(2)
Message 157 of 318 (645479)
12-27-2011 10:54 AM
Reply to: Message 126 by Dr Adequate
12-25-2011 11:36 AM


Re: Relative Death Tolls
So, let's get this straight ... if I were to slay a bunch of people "because God wants them dead", that would be a religious reason, but if God does exactly the same thing for exactly the same reason, it isn't?
I'd say that's right. It seems silly to me to call God religious. What religion does God follow? Too, there's the difference of the latter being self-motivation while the former is other-motivated. Isn't the whole point being motivated by something other than yourself?
On the other hand, I wouldn't call "because God wants them dead" a religious reasons unless its following some particular religion.
Regarding the double standard, Portillo specifically mention comparing "Atheistic regimes" with "religious atrocities", so yeah, it doesn't seem to be apples-to-apples from the get-go.

This message is a reply to:
 Message 126 by Dr Adequate, posted 12-25-2011 11:36 AM Dr Adequate has replied

Replies to this message:
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New Cat's Eye
Inactive Member


Message 158 of 318 (645494)
12-27-2011 12:05 PM
Reply to: Message 122 by Butterflytyrant
12-24-2011 11:39 PM


Re: Christians Off The Hook
You are missing the one important point. The only people who need to add the deaths in the bible to their tally are the people who believe that the Bible is a historically accurate book.
If they have arrived at their position of moral superiority by counting the death toll of the respective teams, then they need to make sure that they count the deaths in the bible.
Only those who belive that the biblical deaths did occur need to do this.
So which deaths in the Bible are they going to count as religiously motivated? (that is what we/they're counting, right?)
You counted the victims of the flood earlier, but don't you think those shouldn't be counted as religously motivated since they were not caused by someone who was motivated by religion?
How do you determine which deaths in the Bible were religiously motivated and which weren't? How do you determine that for any death, regardless of whether it was in the Bible or not?

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 Message 122 by Butterflytyrant, posted 12-24-2011 11:39 PM Butterflytyrant has not replied

  
New Cat's Eye
Inactive Member


Message 168 of 318 (645597)
12-28-2011 10:22 AM
Reply to: Message 164 by Butterflytyrant
12-28-2011 8:43 AM


Re: wondering if anyone is going to deal with reality?
From what I can understand, Purple Dawn and now Catholic scientist do not think that the deaths at the hands of God are religiously motivated.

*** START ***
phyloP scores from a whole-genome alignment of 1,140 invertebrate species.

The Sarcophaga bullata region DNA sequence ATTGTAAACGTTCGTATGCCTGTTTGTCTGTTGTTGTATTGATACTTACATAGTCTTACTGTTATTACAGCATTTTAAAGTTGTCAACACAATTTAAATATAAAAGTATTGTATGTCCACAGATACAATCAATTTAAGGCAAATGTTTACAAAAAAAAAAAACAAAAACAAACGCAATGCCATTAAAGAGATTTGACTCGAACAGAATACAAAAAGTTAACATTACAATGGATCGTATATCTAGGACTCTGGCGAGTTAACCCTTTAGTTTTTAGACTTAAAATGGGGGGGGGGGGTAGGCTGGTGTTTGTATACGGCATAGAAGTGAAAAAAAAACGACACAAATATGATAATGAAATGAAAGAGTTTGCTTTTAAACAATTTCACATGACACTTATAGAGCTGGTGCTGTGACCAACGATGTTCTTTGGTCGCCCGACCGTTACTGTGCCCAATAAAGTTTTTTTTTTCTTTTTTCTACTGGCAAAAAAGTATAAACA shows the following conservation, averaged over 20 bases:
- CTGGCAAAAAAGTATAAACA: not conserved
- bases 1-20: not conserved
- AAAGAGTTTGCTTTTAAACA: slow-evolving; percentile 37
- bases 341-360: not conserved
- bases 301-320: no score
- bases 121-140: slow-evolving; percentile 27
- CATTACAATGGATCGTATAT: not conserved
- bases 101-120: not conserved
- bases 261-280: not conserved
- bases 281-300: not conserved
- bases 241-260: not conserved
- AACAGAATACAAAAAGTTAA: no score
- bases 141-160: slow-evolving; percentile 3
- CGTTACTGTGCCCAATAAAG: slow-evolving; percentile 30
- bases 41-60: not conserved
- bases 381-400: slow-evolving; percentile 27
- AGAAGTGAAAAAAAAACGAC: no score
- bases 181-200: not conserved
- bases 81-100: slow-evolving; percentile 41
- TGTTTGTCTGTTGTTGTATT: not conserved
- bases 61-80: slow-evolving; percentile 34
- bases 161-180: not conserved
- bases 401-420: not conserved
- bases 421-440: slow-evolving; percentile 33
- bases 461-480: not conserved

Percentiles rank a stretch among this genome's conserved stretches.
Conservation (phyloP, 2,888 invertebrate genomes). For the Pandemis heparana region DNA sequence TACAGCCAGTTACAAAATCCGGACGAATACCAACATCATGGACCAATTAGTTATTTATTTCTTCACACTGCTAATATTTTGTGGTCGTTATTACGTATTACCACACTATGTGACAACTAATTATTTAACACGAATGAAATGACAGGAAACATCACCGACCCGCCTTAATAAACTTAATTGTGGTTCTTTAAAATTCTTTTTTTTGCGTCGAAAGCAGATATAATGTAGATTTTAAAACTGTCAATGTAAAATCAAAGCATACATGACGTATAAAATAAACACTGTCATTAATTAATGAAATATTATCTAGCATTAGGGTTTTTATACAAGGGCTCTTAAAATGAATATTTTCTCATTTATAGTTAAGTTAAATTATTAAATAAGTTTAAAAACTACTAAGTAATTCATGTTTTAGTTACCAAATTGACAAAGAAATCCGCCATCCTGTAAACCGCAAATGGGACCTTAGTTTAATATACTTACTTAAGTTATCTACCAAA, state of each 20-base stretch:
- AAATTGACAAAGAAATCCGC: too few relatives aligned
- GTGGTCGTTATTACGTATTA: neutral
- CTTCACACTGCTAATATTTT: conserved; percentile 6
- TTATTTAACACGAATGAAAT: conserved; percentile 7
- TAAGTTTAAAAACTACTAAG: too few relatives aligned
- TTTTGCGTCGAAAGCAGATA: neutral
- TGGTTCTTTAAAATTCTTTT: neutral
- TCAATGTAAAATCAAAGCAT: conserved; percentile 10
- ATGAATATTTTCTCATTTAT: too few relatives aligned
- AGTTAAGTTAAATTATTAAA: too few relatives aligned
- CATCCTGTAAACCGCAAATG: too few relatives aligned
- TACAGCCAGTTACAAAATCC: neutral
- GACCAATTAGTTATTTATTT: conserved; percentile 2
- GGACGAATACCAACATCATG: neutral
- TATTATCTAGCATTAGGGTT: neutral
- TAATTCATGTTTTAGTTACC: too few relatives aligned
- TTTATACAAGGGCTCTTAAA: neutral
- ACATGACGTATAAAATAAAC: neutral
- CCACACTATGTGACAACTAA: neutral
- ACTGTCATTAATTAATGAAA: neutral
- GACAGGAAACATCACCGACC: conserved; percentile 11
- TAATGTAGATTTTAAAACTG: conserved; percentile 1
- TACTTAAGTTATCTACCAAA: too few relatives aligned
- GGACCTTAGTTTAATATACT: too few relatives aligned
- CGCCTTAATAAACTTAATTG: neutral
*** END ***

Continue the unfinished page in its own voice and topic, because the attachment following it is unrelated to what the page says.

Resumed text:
Well, what the hell do you mean by "religiously motivated". I think it means that you did something because of your religion.
Like, the 9/11 attacks were religiously motivated by Islam.
On the other hand, Timothy McVeigh, while being a christian, wasn't motivated by christianity to bomb buildings, he was pissed at the government.
God, himself, doesn't have a religion imho.
How can killing people for not following the instructions of god only count as religiously motivated when a person does it, but not when God does it himself?
Because God isn't in a religion where he worships himself. God is the object of worship for religions, he isn't religious himself.
So if I killed nearly every person on earth because they are breaking gods rules, that would be religiously motivated. Yet if god kills nearly every person on earth because they are breaking his rules, then it is not religiously motivated.
What a load of bullshit.
Its not about the end result at all. Its about the motivation for the act. If your religion is what motivated you to do the act, then that act was religiously motivated. God doesn't count as "religious" so he cannot be religiously motivated. Its not that complicated and its not a semantic distraction.
This is some sort of pointless distraction argument designed to lead people away from the actual discussion.
Speculating motives only makes you look foolish. We have a genuine disagreement here, and there's no reason to sling shit.
Lets say I am a bible literalist and I say that I am moraly superior to you. You ask me to provide my count. I include all of the deaths from the history books that I have (including the bible). You count up all of the deaths from the history books you have. My position of moral superiority has been created using the bible as fact. I have come to my position using the bible as fact. I provide my numbers of the deaths, including those deaths cause by god and you tell me that I cannot use those figures because you do not believe that my religious book is fact. I have based my whole fucking life around this book. Including my position on morality. And you, you arrogant fuck are going to stand/sit there and tell me that my book is fictitious so my position is invalid? You are telling me that I cannot have developed my own opinions because the book I based my opinions on is not fact in your view.
Does that hypothetical situation seem sensible to you at all?